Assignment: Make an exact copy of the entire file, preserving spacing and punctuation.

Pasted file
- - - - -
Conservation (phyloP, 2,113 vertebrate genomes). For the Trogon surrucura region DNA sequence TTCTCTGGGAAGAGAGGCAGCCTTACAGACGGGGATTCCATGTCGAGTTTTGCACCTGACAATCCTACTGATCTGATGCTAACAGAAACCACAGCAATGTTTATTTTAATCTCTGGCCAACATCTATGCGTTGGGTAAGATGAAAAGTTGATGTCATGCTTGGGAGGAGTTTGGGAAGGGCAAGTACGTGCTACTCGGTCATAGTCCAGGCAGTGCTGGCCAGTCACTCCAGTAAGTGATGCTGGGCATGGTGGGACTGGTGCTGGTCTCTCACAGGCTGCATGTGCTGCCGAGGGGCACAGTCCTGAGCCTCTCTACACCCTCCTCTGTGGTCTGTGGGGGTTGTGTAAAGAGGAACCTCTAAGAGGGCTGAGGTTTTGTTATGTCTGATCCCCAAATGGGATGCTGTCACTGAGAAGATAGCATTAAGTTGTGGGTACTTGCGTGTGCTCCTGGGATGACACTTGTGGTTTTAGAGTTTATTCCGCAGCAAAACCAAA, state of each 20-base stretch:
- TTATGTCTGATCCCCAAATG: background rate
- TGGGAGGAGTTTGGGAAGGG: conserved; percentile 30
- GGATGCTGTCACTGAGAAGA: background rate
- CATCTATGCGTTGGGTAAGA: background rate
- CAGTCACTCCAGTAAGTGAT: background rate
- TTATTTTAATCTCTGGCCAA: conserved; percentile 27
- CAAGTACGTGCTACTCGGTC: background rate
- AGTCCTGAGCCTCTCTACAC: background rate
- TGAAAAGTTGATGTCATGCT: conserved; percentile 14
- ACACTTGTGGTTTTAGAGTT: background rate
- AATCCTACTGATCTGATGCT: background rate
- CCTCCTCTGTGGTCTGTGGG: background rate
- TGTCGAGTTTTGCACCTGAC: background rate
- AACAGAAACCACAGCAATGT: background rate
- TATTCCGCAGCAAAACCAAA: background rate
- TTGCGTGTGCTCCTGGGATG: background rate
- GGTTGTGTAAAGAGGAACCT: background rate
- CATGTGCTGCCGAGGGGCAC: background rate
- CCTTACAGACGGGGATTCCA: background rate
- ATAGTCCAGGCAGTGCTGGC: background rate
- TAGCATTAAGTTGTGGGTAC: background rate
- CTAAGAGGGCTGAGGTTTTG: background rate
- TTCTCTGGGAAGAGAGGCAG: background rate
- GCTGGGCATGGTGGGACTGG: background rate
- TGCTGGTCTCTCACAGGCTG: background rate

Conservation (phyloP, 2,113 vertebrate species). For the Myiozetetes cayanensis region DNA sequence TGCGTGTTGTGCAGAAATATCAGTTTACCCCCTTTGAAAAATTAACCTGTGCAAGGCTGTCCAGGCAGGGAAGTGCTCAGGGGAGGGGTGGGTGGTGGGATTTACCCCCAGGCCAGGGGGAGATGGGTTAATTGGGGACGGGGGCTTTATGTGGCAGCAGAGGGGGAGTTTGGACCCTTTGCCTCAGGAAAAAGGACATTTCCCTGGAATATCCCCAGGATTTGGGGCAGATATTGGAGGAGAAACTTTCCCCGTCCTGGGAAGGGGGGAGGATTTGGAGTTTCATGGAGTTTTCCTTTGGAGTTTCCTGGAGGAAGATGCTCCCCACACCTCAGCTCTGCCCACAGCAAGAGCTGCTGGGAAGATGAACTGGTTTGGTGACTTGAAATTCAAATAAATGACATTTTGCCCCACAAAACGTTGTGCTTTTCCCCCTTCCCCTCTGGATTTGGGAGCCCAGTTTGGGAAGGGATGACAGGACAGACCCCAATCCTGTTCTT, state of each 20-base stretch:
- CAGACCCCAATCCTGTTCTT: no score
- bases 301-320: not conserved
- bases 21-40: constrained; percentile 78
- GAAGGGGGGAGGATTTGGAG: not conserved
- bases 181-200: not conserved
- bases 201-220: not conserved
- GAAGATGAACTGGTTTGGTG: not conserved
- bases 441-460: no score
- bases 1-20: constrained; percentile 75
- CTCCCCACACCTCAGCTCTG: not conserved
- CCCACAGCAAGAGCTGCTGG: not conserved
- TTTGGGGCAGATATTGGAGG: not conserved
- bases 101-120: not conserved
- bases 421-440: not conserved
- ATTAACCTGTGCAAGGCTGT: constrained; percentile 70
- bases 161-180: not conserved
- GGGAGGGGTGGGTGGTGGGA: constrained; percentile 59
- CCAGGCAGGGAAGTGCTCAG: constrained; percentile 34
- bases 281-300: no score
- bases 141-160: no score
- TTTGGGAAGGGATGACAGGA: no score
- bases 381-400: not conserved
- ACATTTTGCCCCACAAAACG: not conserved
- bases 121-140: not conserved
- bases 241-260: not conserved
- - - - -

Conservation (phyloP, 2,113 vertebrate genomes). For the Trogon surrucura region DNA sequence TTCTCTGGGAAGAGAGGCAGCCTTACAGACGGGGATTCCATGTCGAGTTTTGCACCTGACAATCCTACTGATCTGATGCTAACAGAAACCACAGCAATGTTTATTTTAATCTCTGGCCAACATCTATGCGTTGGGTAAGATGAAAAGTTGATGTCATGCTTGGGAGGAGTTTGGGAAGGGCAAGTACGTGCTACTCGGTCATAGTCCAGGCAGTGCTGGCCAGTCACTCCAGTAAGTGATGCTGGGCATGGTGGGACTGGTGCTGGTCTCTCACAGGCTGCATGTGCTGCCGAGGGGCACAGTCCTGAGCCTCTCTACACCCTCCTCTGTGGTCTGTGGGGGTTGTGTAAAGAGGAACCTCTAAGAGGGCTGAGGTTTTGTTATGTCTGATCCCCAAATGGGATGCTGTCACTGAGAAGATAGCATTAAGTTGTGGGTACTTGCGTGTGCTCCTGGGATGACACTTGTGGTTTTAGAGTTTATTCCGCAGCAAAACCAAA, state of each 20-base stretch:
- TTATGTCTGATCCCCAAATG: background rate
- TGGGAGGAGTTTGGGAAGGG: conserved; percentile 30
- GGATGCTGTCACTGAGAAGA: background rate
- CATCTATGCGTTGGGTAAGA: background rate
- CAGTCACTCCAGTAAGTGAT: background rate
- TTATTTTAATCTCTGGCCAA: conserved; percentile 27
- CAAGTACGTGCTACTCGGTC: background rate
- AGTCCTGAGCCTCTCTACAC: background rate
- TGAAAAGTTGATGTCATGCT: conserved; percentile 14
- ACACTTGTGGTTTTAGAGTT: background rate
- AATCCTACTGATCTGATGCT: background rate
- CCTCCTCTGTGGTCTGTGGG: background rate
- TGTCGAGTTTTGCACCTGAC: background rate
- AACAGAAACCACAGCAATGT: background rate
- TATTCCGCAGCAAAACCAAA: background rate
- TTGCGTGTGCTCCTGGGATG: background rate
- GGTTGTGTAAAGAGGAACCT: background rate
- CATGTGCTGCCGAGGGGCAC: background rate
- CCTTACAGACGGGGATTCCA: background rate
- ATAGTCCAGGCAGTGCTGGC: background rate
- TAGCATTAAGTTGTGGGTAC: background rate
- CTAAGAGGGCTGAGGTTTTG: background rate
- TTCTCTGGGAAGAGAGGCAG: background rate
- GCTGGGCATGGTGGGACTGG: background rate
- TGCTGGTCTCTCACAGGCTG: background rate

Conservation (phyloP, 2,113 vertebrate species). For the Myiozetetes cayanensis region DNA sequence TGCGTGTTGTGCAGAAATATCAGTTTACCCCCTTTGAAAAATTAACCTGTGCAAGGCTGTCCAGGCAGGGAAGTGCTCAGGGGAGGGGTGGGTGGTGGGATTTACCCCCAGGCCAGGGGGAGATGGGTTAATTGGGGACGGGGGCTTTATGTGGCAGCAGAGGGGGAGTTTGGACCCTTTGCCTCAGGAAAAAGGACATTTCCCTGGAATATCCCCAGGATTTGGGGCAGATATTGGAGGAGAAACTTTCCCCGTCCTGGGAAGGGGGGAGGATTTGGAGTTTCATGGAGTTTTCCTTTGGAGTTTCCTGGAGGAAGATGCTCCCCACACCTCAGCTCTGCCCACAGCAAGAGCTGCTGGGAAGATGAACTGGTTTGGTGACTTGAAATTCAAATAAATGACATTTTGCCCCACAAAACGTTGTGCTTTTCCCCCTTCCCCTCTGGATTTGGGAGCCCAGTTTGGGAAGGGATGACAGGACAGACCCCAATCCTGTTCTT, state of each 20-base stretch:
- CAGACCCCAATCCTGTTCTT: no score
- bases 301-320: not conserved
- bases 21-40: constrained; percentile 78
- GAAGGGGGGAGGATTTGGAG: not conserved
- bases 181-200: not conserved
- bases 201-220: not conserved
- GAAGATGAACTGGTTTGGTG: not conserved
- bases 441-460: no score
- bases 1-20: constrained; percentile 75
- CTCCCCACACCTCAGCTCTG: not conserved
- CCCACAGCAAGAGCTGCTGG: not conserved
- TTTGGGGCAGATATTGGAGG: not conserved
- bases 101-120: not conserved
- bases 421-440: not conserved
- ATTAACCTGTGCAAGGCTGT: constrained; percentile 70
- bases 161-180: not conserved
- GGGAGGGGTGGGTGGTGGGA: constrained; percentile 59
- CCAGGCAGGGAAGTGCTCAG: constrained; percentile 34
- bases 281-300: no score
- bases 141-160: no score
- TTTGGGAAGGGATGACAGGA: no score
- bases 381-400: not conserved
- ACATTTTGCCCCACAAAACG: not conserved
- bases 121-140: not conserved
- bases 241-260: not conserved